Winfield College students who are trying to put together the annual varsity show come into conflict with their faculty adviser, a stodgy old professor whose ideas are hopelessly out of date...
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Winfield College students who are trying to put together the annual varsity show come into conflict with their faculty adviser, a stodgy old professor whose ideas are hopelessly out of date, and who won't even let the new "swing" music be played in the show. They decide to get ahold of a former student who is now a big Broadway star and have him direct their show. What they don't know is that this "star's" last three shows were big flops. Written by
Here's one of your few opportunities to see the work of the tap dancer Fred Astaire called the best of his generation
Why watch Varsity Show? Two words: John Bubbles, the man Fred Astaire said was the greatest tap dancer of his generation. John Sublette (John Bubbles was his stage name) and his partner, Ford Washington Lee, were Buck and Bubbles, with Buck primarily at the piano and Bubbles dancing and singing. They were major stars in vaudeville. I can't explain dancing any more than an infant can explain milk, but I know the good stuff when I see it. John Bubbles combined tap, a sort of fast shuffle and ingenious rhythm into something I wouldn't argue with Astaire about. He has a couple of short numbers in this inane college musical and one Buck and Bubbles short production number to "Have You Got Any Castles, Baby?" They make watching the movie something special.
Among the aged aspects of Varsity Show that you have to get past to enjoy the tap artistry of John Bubbles are...the jokes are so corny even Iowa wouldn't take credit for them...the pacing is just about as matter-of-fact as that bland title...several of the students have long since past their college years...ironically, Dick Powell seems too young for the part...and Fred Waring as the drama teacher is so sincere, so constantly smiling and so solicitous of the students as to be creepy.
Still, the Richard Whiting and Johnny Mercer songs aren't bad. "We're working Our Way Through College," sung by Powell and the students as they stride through the campus, is bouncy and funny.
"We're working our way through college / To get a lot of knowledge / That we'll probably never ever use again.
It's swell to tell what parallel and parallax is, / But after graduation will it pay our taxes?"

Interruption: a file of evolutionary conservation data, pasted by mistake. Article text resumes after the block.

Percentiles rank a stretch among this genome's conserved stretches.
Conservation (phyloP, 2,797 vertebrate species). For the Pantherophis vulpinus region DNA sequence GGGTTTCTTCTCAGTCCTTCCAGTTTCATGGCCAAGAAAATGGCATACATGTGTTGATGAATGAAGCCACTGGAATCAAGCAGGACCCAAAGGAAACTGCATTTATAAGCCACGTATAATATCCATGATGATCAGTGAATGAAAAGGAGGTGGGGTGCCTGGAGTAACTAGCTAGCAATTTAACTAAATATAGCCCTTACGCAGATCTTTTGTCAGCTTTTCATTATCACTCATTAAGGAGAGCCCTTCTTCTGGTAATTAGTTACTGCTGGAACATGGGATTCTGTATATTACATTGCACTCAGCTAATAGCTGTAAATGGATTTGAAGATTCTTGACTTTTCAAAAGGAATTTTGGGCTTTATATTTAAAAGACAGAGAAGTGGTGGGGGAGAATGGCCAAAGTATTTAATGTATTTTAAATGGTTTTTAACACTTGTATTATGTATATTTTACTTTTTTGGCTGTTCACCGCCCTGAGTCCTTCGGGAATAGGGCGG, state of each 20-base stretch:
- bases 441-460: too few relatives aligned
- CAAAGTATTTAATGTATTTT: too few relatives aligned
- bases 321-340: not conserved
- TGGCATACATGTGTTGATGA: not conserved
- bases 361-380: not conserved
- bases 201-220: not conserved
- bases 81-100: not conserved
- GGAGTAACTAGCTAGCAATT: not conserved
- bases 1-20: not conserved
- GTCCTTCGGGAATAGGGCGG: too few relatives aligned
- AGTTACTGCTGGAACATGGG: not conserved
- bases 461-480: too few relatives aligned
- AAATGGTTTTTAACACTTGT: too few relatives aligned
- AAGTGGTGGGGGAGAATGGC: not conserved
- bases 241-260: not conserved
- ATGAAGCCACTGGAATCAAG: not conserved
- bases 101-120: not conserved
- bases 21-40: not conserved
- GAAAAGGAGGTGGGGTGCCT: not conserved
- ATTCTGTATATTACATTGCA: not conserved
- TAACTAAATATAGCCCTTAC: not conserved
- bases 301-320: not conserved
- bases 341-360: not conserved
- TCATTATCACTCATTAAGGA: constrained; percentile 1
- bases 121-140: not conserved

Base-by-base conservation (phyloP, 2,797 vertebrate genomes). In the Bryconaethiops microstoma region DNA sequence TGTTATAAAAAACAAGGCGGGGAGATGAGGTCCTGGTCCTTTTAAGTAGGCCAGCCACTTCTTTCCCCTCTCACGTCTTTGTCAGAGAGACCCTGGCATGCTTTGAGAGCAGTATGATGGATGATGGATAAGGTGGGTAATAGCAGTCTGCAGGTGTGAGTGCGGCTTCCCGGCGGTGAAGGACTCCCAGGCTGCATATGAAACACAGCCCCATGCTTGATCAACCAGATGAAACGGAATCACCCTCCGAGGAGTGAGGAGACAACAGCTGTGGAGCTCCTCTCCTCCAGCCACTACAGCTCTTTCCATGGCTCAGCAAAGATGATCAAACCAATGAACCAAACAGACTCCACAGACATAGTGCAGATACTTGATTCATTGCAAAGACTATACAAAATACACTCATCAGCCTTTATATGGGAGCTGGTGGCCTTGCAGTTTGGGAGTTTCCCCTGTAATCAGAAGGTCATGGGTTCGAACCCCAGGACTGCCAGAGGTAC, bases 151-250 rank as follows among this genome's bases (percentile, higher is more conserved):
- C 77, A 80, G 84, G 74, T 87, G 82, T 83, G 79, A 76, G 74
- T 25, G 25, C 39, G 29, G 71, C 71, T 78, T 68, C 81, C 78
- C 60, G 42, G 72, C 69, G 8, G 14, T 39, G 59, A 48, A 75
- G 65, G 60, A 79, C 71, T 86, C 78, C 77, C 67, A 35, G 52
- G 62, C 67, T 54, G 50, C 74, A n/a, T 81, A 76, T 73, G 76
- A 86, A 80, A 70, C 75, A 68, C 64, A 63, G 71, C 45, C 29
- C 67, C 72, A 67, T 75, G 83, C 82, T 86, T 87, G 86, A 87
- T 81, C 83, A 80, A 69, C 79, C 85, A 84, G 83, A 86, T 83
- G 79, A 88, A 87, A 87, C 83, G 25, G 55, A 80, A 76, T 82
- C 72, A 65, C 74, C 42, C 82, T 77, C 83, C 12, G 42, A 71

For those fond of choral music there's Waring and his Pennsylvanians (they're in the movie as college students) doing some fine singing. Aficionados of college pep songs will hear a bunch of them at the big smash close. And for those with a morbid fondness for stories about alcoholics, there's Ted Healy in a major role and Lee Dixon in a minor one. Healy, who's the reason there was a Three Stooges, wound up in Hollywood as one of the highest paid comedy actors. His specialty was the big grump. Let me tell you, he was good. He also was a big-time alcoholic. He got into a drunken fight the night his first child was born (the year Varsity Show was released) and died several hours later. He was 41. Lee Dixon was big and blond, an eccentric dancer in the early Buddy Ebsen style. He was handsome enough with an open, quizzical kind of face. He towered over everyone else. He was 23 when he made Varsity Show and played one of the students, had a few lines and a couple of brief dance steps. By the early Forties he was drinking so heavily no one wanted to take a chance on him. Rodgers and Hammerstein offered him the part of Will Smith in Oklahoma! after extracting the promise he wouldn't hit the bottle. He received great reviews with his two numbers, "Kansas City" and "All Er Nuthin'" (with Celeste Holm as Ado Annie). All was well for a year or so, then he started sneaking drinks, then more and more. That was that. He faded fast and died at 39 in 1954. What's the moral to Healy and Dixon? You've got me.
The story? The kids at Winfield College are putting on the annual varsity show but their professor adviser insists that there'll be nothing "swinging" or "modern." A group of them decide to go to New York and ask Chuck Daly (Dick Powell), famous Broadway producer and Winfield graduate, to take over the show. They've got a lot of great songs and ideas. They don't know that Daly has had three flops in a row and is broke. We can skip the next hour. The show is a smash, on Broadway no less, with a Busby Berkeley finale. Chuck wins a co- ed's love with Rosemary Lane the co-ed. She's second billed after Powell. Her sister, Priscilla, is third billed and gets a song to sing and a few dance steps to share with Dixon. Priscilla Lane has never done much for me, but here, at 22 and in her first movie, she's a cutie pie.
College musicals always seem to give off that indulgent condescension that so many adults reserve, usually to their regret, for the young. Still, some can be a lot of fun. There are three I like a lot. Too Many Girls has a book as inane as Varsity Show, but it has a great Rodgers and Hart score and a terrific Lucille Ball performance. Best Foot Forward has a fine Hugh Martin and Ralph Blane score, including that rouser, "Buckle Down, Winsocki," plus Ball again, and a great cast that includes June Allyson and Nancy Walker. Good News is a lot of fun, just as corny as the rest, but June Allyson is appealing, Peter Lawford avoids being appalling, and best of all there's Joan McCracken and Ray McDonald dancing. "Pass that Peace Pipe" is a showcase for both of them, especially McCracken.
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